Presented by David Heiser Renaissance Knights Chess tournaments

Presented by David Heiser Renaissance Knights Chess tournaments

Presented by David Heiser Renaissance Knights Chess tournaments provide students the opportunity to demonstrate the skills they have learned in chess club while building their confidence. Tournaments motivate and encourage players to expect nothing less than mastery of the subject from themselves. In doing so,

players develop their focus and concentration, deal with winning and losing in a safe environment, and experience the dynamics of teamwork. Even if a schools chess club is not intensive, or students do not even have a club to study with, a chess tournament offers great opportunities. Chess tournaments can take place with a variety of time controls and formats, allowing students to play a single game per meeting, many games in a single setting, or an the entire tournament. Tournaments can have one Open section or be divided into divisions. Divisions can be based on students ability (beginner, intermediate, advanced), by grade level (K-2,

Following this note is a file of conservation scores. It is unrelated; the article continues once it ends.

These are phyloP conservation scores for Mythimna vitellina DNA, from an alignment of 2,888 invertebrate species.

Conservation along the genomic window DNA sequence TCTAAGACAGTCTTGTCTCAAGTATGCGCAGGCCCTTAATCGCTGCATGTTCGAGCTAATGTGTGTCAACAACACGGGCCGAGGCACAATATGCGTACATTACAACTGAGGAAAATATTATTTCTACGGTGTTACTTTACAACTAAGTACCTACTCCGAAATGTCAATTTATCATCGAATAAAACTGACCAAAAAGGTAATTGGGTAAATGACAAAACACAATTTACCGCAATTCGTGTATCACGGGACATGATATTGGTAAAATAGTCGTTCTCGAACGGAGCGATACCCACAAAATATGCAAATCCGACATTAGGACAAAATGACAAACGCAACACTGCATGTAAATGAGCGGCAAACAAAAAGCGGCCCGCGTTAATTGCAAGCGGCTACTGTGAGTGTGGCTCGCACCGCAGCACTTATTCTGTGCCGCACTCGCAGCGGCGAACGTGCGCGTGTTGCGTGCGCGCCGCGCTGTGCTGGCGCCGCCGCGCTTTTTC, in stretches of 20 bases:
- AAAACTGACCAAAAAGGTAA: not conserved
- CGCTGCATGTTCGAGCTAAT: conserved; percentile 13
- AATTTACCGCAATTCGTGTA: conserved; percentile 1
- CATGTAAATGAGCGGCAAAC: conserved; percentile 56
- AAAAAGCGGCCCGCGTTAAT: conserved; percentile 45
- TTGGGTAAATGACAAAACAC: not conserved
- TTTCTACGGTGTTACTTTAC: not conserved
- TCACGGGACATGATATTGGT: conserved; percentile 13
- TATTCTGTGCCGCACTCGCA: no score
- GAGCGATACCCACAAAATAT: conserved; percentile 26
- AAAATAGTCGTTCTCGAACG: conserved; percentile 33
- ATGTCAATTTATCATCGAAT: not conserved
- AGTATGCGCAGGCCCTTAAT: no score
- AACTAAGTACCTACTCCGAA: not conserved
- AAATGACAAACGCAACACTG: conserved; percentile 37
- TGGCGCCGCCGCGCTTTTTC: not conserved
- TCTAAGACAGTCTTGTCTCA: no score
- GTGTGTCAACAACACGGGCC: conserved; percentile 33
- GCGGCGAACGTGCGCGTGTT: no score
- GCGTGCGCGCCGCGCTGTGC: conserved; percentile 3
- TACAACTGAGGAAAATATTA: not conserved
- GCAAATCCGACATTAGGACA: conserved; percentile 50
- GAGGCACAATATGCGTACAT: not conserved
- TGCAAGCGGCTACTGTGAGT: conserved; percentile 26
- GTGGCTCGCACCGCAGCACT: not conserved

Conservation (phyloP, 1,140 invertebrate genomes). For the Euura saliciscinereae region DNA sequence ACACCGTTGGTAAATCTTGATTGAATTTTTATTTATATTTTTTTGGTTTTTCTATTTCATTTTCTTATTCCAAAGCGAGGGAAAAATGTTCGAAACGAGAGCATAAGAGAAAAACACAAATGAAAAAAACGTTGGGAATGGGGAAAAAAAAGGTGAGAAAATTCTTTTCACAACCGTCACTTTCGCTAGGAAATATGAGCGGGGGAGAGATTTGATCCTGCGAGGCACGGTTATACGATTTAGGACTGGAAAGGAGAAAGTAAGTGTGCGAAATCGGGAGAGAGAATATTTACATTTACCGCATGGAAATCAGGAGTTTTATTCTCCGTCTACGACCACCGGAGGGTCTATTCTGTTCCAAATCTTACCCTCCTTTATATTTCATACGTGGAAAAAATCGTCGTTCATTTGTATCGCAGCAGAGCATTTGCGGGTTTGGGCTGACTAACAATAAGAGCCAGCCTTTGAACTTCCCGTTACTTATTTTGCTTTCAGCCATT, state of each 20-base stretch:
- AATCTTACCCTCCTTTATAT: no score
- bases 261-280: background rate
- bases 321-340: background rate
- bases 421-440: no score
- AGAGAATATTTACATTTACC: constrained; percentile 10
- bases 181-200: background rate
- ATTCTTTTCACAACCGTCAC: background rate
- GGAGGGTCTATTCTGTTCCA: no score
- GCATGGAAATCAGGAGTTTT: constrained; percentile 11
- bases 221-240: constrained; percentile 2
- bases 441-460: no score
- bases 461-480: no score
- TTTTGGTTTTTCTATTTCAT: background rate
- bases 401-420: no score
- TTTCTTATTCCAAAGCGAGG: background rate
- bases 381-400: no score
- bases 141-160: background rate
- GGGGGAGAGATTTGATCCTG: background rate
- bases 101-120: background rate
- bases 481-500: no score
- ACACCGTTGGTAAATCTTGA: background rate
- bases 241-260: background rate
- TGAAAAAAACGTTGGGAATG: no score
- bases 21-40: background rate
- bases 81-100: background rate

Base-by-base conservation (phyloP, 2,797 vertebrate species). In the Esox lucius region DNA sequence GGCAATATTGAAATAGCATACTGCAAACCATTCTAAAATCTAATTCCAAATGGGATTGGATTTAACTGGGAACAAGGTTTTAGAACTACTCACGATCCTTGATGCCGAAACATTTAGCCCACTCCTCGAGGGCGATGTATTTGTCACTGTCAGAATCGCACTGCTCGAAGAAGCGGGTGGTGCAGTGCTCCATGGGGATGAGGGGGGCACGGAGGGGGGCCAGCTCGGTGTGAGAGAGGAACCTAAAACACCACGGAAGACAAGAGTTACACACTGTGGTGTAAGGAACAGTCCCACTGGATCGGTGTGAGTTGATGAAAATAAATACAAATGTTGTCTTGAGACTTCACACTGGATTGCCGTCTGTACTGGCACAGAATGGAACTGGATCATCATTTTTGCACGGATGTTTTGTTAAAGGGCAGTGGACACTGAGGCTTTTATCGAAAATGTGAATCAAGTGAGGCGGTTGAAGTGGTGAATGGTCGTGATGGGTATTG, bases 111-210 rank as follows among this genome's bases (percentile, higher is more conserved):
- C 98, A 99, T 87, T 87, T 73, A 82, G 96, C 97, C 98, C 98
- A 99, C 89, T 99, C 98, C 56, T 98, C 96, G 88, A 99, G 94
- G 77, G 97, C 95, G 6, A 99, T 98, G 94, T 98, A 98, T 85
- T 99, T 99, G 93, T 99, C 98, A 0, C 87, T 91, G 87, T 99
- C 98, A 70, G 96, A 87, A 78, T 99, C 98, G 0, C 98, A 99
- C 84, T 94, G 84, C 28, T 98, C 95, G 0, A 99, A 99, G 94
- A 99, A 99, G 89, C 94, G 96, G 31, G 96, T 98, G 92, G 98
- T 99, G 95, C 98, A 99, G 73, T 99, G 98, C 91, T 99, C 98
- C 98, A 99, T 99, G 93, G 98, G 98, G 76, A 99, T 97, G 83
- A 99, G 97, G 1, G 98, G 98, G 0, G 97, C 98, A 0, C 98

3-4, 5-6, 7-8) or any variation thereof. Swiss: Perhaps the most common form of chess tournament, the Swiss-style chess tournament offers participants multiple matches in the same event, with the added bonus of producing both a single champion and a minimal number of participants who leave the tournament without experiencing a victory. It is important that the organizer and coaches understand the logic of the system. Players are assigned a ranking; this can be based on a published chess rating or on a ranking system designed by the

tournament director. In the first round, the list of players is divided in two, with the top overall seeded player going against the top player from the bottom half. The second ranked player would compete against the second best player from the bottom half. For example: The logic of this approach is that the tournament should avoid pairing off the two best players in the first match, yet not have

blowouts by pairing off the very top and the very bottom players. In the second round, the Swiss approach really kicks into gear. At this point players are organized into sub-groups based on their results from the first round. Normally, winners play against other winners from the first round. People who had draws or ties, play against others with draws or ties. And those who lost play against others who lost.